The Impact of Increased Hydrocodone Regulation on Opioid Prescribing in an Urban Safety-Net Health Care System.J Am Board Fam Med. 2019 May-Jun; 32(3):362-374.JA
Hydrocodone-combination analgesics were changed from Schedule III to Schedule II to discourage the prescribing of these analgesics. Our primary aim was to explore the effect of hydrocodone rescheduling on opioid prescribing within an urban safety-net health care system.
METHODS AND DESIGN
Data were extracted from electronic records of ambulatory patients (N = 82,432 patients) prescribed hydrocodone-combination, codeine-combination, or tramadol opioid analgesics (N = 200,675 prescriptions) between October 6, 2013 and October 6, 2015. Data analyses modeled predicted probabilities of hydrocodone-combination prescriptions (HCPs). Chronic opioid therapy (COT) for chronic pain (ie, ≥3 opioid prescriptions/12 months) and morphine milligram equivalency (MME) levels were also examined.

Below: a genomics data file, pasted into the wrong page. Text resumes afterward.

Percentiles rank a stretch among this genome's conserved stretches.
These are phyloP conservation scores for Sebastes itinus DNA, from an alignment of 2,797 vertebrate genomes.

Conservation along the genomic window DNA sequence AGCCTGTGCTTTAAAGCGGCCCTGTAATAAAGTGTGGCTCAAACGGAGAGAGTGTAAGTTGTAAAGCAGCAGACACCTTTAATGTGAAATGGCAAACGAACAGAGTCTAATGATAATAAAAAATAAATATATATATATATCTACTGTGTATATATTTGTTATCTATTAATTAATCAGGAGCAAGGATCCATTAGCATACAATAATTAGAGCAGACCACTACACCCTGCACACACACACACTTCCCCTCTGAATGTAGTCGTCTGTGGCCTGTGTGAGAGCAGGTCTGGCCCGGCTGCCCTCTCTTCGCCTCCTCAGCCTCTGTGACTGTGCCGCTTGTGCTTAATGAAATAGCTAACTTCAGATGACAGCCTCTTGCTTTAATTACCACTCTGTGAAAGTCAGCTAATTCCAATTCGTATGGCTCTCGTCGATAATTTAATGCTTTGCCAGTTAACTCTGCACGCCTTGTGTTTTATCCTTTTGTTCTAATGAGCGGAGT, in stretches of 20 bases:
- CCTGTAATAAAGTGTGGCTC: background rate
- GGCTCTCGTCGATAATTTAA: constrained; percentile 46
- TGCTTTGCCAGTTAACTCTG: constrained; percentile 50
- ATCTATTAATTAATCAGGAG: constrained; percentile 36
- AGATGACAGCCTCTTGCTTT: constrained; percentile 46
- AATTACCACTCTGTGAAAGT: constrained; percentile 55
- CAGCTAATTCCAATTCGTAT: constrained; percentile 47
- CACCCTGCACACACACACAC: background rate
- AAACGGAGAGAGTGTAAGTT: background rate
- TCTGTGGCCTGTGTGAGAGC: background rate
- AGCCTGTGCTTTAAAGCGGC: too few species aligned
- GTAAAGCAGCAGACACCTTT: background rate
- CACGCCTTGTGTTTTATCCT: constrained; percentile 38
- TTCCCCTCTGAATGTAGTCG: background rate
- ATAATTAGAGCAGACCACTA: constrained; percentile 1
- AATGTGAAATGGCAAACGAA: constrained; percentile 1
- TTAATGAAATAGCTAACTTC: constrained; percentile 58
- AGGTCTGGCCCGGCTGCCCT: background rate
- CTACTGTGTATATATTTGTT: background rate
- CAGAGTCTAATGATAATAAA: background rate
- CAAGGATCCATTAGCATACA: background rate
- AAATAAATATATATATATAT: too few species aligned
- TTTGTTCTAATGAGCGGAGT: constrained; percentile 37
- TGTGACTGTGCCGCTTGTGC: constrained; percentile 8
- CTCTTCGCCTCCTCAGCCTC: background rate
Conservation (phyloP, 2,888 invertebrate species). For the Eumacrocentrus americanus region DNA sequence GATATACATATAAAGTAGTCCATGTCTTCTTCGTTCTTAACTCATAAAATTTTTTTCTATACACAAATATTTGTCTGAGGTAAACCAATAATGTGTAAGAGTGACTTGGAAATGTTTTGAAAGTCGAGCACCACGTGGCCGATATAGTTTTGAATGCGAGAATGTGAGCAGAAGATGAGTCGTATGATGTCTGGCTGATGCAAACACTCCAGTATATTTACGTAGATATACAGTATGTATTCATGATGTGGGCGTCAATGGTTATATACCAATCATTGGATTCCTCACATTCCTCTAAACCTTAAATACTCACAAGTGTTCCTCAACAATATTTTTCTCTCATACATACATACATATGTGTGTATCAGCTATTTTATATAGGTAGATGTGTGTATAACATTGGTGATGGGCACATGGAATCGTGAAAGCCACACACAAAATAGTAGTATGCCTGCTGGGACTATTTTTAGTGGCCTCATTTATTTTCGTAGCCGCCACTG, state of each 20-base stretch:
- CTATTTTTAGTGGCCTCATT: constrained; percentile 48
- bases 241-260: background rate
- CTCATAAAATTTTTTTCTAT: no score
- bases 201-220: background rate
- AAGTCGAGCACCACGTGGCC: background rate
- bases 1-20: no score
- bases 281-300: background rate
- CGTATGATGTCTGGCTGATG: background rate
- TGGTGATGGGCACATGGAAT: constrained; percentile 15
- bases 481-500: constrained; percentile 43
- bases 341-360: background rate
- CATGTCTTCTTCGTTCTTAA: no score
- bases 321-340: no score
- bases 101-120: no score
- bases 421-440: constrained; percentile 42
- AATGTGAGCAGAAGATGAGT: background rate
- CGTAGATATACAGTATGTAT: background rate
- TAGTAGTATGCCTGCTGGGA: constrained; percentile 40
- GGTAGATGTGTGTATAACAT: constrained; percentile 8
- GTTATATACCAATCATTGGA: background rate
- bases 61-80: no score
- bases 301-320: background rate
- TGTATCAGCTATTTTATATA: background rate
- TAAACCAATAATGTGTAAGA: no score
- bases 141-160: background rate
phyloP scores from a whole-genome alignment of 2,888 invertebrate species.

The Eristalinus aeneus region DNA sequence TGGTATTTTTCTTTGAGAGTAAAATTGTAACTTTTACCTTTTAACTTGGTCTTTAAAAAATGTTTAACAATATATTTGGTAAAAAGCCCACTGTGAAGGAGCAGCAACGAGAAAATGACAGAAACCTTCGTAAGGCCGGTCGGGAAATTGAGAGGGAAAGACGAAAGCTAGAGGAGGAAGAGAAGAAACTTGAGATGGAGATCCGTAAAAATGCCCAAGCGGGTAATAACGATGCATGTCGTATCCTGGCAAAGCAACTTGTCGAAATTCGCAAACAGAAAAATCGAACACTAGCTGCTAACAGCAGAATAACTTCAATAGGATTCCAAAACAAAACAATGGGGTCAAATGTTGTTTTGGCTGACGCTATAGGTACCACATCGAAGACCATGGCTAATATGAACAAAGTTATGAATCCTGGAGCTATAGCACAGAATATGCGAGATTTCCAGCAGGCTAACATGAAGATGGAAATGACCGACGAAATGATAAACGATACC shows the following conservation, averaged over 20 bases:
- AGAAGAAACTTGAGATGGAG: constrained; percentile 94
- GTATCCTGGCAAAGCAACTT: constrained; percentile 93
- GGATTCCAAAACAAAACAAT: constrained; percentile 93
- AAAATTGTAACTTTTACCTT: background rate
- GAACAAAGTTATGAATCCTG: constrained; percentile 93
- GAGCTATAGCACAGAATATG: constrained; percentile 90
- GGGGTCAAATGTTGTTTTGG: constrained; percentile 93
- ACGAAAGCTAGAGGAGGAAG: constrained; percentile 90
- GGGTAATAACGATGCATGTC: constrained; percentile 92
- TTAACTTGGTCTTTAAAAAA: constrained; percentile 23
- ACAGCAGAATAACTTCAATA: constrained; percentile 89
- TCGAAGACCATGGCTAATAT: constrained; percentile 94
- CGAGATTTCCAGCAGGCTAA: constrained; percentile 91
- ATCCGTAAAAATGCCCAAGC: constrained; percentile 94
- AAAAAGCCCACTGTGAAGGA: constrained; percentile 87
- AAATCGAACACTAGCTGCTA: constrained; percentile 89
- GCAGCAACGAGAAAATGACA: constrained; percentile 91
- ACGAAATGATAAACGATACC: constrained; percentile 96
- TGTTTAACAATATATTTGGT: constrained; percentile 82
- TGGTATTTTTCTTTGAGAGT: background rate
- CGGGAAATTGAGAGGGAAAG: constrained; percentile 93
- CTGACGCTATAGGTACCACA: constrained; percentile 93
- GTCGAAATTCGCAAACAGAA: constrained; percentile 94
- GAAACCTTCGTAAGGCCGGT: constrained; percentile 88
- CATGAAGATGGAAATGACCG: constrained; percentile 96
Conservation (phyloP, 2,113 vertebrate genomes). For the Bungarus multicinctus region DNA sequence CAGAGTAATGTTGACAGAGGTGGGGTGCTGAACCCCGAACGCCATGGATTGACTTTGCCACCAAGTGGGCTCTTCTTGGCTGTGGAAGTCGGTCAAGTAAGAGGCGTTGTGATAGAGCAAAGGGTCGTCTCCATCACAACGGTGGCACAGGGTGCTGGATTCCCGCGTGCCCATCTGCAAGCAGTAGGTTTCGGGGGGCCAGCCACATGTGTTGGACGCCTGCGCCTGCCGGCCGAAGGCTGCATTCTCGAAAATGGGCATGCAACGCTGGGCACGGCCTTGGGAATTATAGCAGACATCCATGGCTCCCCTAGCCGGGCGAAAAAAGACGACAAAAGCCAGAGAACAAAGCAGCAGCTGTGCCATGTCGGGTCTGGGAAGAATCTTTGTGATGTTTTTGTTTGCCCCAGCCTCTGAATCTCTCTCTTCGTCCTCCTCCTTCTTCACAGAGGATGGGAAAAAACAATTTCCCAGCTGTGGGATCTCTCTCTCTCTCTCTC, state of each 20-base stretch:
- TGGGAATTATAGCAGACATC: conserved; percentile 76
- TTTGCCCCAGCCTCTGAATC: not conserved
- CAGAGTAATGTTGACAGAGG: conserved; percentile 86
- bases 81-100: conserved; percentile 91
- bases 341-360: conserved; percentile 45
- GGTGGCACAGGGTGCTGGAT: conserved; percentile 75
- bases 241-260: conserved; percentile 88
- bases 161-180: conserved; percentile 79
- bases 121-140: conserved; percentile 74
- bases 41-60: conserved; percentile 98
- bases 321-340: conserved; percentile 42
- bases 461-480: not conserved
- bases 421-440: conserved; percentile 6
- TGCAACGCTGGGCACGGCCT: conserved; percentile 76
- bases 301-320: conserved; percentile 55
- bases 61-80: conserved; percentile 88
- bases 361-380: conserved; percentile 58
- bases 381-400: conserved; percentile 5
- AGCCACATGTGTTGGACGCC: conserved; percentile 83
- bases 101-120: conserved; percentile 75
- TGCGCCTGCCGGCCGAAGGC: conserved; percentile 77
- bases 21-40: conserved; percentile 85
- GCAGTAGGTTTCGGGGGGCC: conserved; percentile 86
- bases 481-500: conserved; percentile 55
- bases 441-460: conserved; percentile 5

The probability of providers writing HCPs decreased significantly from pre- to postrescheduling (0.525 vs 0.158, respectively, P < .0001). However, this coincided with large probability increases in codeine-combination (0.064 vs 0.269) and tramadol prescriptions (0.412 vs 0.573). The probability of HCPs varied across physician specialty (P < .0001), patient diagnoses (P < .0001), COT versus non-COT patients (P < .0001), and patient characteristics (sex, race/ethnicity, and age; P < .05). COT patients received significantly more opioid prescriptions in the postrescheduling period (M = 4.81 vs M = 4.27; P < .0001). Patients on <20 MME/day increased slightly from pre- to postrescheduling (P < .0001).
Significant declines in HCPs occurred after rescheduling; however, one third of patients prescribed opioids remained on doses ≥20 MME/day. Codeine- and tramadol-prescription probabilities increased significantly and providers may have an increased perception of safety about these medications. Physicians and health care systems must reduce their overreliance on opioids in treating pain, especially chronic pain, as all opioids incur some level of risk.